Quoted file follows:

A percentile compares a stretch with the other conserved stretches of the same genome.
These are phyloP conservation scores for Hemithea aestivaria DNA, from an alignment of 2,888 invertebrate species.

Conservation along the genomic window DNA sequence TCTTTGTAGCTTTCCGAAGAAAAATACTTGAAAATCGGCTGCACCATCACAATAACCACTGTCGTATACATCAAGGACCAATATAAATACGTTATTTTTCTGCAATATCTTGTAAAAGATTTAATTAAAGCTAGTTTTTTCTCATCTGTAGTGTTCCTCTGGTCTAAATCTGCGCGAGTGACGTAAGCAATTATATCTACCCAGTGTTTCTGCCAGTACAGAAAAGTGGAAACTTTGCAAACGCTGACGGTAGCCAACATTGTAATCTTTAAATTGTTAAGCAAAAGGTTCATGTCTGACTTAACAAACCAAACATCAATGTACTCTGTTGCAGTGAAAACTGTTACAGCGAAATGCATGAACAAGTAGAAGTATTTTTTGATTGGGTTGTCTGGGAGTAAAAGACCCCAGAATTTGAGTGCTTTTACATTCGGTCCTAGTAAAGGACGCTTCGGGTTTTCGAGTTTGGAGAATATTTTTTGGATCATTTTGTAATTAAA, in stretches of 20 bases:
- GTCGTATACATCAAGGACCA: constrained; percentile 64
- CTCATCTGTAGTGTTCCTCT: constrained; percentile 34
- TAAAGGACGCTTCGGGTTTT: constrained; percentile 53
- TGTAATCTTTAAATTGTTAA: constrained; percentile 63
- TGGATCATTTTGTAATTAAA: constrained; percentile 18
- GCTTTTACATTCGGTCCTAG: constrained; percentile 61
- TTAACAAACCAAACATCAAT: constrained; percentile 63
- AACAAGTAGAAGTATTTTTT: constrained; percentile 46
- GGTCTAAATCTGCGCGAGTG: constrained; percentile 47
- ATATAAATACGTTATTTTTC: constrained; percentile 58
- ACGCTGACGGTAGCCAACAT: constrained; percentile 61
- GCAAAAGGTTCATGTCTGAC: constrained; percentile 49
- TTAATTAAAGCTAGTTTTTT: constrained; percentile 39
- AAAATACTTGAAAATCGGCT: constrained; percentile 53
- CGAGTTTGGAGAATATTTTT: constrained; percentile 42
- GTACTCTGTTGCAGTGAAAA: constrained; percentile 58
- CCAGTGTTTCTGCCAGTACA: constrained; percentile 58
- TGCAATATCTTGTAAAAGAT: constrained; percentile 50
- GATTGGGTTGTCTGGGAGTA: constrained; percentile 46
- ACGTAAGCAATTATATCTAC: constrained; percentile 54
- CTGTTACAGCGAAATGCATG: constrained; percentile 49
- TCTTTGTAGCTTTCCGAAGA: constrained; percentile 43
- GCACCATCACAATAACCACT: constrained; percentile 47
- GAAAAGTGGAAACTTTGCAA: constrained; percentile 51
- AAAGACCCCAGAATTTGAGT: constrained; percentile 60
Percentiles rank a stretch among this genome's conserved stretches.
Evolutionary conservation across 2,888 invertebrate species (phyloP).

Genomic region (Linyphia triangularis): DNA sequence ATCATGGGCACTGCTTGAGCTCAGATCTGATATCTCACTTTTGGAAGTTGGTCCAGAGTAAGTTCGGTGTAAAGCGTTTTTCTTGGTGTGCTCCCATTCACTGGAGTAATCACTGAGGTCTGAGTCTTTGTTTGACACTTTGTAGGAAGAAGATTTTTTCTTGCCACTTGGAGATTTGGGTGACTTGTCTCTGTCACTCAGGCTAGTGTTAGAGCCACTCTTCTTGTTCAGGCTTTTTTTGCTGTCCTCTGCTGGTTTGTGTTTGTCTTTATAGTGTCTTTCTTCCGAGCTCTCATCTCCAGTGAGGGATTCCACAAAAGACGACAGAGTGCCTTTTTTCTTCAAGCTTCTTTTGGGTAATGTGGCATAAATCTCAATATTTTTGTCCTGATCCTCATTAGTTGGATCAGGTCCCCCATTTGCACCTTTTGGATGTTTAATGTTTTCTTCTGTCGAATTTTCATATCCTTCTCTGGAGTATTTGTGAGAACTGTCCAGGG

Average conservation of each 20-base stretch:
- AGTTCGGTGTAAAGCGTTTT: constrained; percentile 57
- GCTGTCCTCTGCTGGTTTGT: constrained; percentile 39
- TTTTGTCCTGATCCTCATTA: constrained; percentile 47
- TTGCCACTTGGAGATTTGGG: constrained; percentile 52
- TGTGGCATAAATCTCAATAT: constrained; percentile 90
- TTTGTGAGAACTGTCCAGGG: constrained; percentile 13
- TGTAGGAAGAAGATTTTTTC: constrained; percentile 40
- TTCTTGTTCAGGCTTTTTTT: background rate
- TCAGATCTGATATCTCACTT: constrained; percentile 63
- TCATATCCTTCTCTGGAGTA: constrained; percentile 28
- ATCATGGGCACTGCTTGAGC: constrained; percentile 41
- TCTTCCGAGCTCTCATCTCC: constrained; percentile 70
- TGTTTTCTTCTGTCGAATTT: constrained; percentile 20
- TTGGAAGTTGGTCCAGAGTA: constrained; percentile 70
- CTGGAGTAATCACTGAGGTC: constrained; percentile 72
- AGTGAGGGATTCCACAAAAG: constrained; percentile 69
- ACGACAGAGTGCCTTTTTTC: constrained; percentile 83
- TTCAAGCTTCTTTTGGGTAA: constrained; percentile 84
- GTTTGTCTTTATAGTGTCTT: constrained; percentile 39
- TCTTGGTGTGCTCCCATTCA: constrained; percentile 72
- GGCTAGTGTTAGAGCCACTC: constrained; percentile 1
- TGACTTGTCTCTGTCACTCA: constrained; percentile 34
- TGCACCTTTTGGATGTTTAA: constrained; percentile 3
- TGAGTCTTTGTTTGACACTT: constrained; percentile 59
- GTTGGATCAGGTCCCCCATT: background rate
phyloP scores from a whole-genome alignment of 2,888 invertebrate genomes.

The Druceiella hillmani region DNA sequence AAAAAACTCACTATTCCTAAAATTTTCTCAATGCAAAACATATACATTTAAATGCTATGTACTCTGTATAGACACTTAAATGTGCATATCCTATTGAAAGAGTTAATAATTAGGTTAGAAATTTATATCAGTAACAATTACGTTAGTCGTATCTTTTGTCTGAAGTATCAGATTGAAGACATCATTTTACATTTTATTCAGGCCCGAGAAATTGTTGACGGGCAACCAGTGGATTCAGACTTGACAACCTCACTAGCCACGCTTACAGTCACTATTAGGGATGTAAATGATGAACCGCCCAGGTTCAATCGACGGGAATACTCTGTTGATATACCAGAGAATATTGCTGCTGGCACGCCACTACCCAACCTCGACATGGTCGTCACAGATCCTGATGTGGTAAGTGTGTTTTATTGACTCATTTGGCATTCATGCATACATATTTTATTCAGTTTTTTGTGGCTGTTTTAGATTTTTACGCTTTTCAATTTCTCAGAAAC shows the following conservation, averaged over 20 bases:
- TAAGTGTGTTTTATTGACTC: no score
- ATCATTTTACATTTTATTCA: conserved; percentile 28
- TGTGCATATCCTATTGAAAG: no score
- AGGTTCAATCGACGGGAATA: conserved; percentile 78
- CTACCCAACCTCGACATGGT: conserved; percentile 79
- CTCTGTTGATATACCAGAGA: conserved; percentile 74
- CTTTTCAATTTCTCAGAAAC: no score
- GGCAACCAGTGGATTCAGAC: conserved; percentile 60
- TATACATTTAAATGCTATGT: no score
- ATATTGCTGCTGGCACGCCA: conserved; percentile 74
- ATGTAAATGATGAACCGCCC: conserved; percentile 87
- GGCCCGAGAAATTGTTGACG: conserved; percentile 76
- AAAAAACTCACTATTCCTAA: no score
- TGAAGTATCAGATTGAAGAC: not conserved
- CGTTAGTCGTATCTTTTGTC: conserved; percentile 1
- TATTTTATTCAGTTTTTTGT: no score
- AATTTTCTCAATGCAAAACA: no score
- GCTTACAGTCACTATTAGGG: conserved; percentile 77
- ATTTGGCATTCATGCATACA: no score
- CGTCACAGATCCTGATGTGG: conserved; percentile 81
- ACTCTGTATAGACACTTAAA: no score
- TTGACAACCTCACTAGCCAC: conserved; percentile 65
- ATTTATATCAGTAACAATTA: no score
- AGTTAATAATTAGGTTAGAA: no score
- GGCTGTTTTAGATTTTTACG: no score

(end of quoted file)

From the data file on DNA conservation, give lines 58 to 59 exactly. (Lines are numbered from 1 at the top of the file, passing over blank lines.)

phyloP scores from a whole-genome alignment of 2,888 invertebrate genomes.

The Druceiella hillmani region DNA sequence AAAAAACTCACTATTCCTAAAATTTTCTCAATGCAAAACATATACATTTAAATGCTATGTACTCTGTATAGACACTTAAATGTGCATATCCTATTGAAAGAGTTAATAATTAGGTTAGAAATTTATATCAGTAACAATTACGTTAGTCGTATCTTTTGTCTGAAGTATCAGATTGAAGACATCATTTTACATTTTATTCAGGCCCGAGAAATTGTTGACGGGCAACCAGTGGATTCAGACTTGACAACCTCACTAGCCACGCTTACAGTCACTATTAGGGATGTAAATGATGAACCGCCCAGGTTCAATCGACGGGAATACTCTGTTGATATACCAGAGAATATTGCTGCTGGCACGCCACTACCCAACCTCGACATGGTCGTCACAGATCCTGATGTGGTAAGTGTGTTTTATTGACTCATTTGGCATTCATGCATACATATTTTATTCAGTTTTTTGTGGCTGTTTTAGATTTTTACGCTTTTCAATTTCTCAGAAAC shows the following conservation, averaged over 20 bases: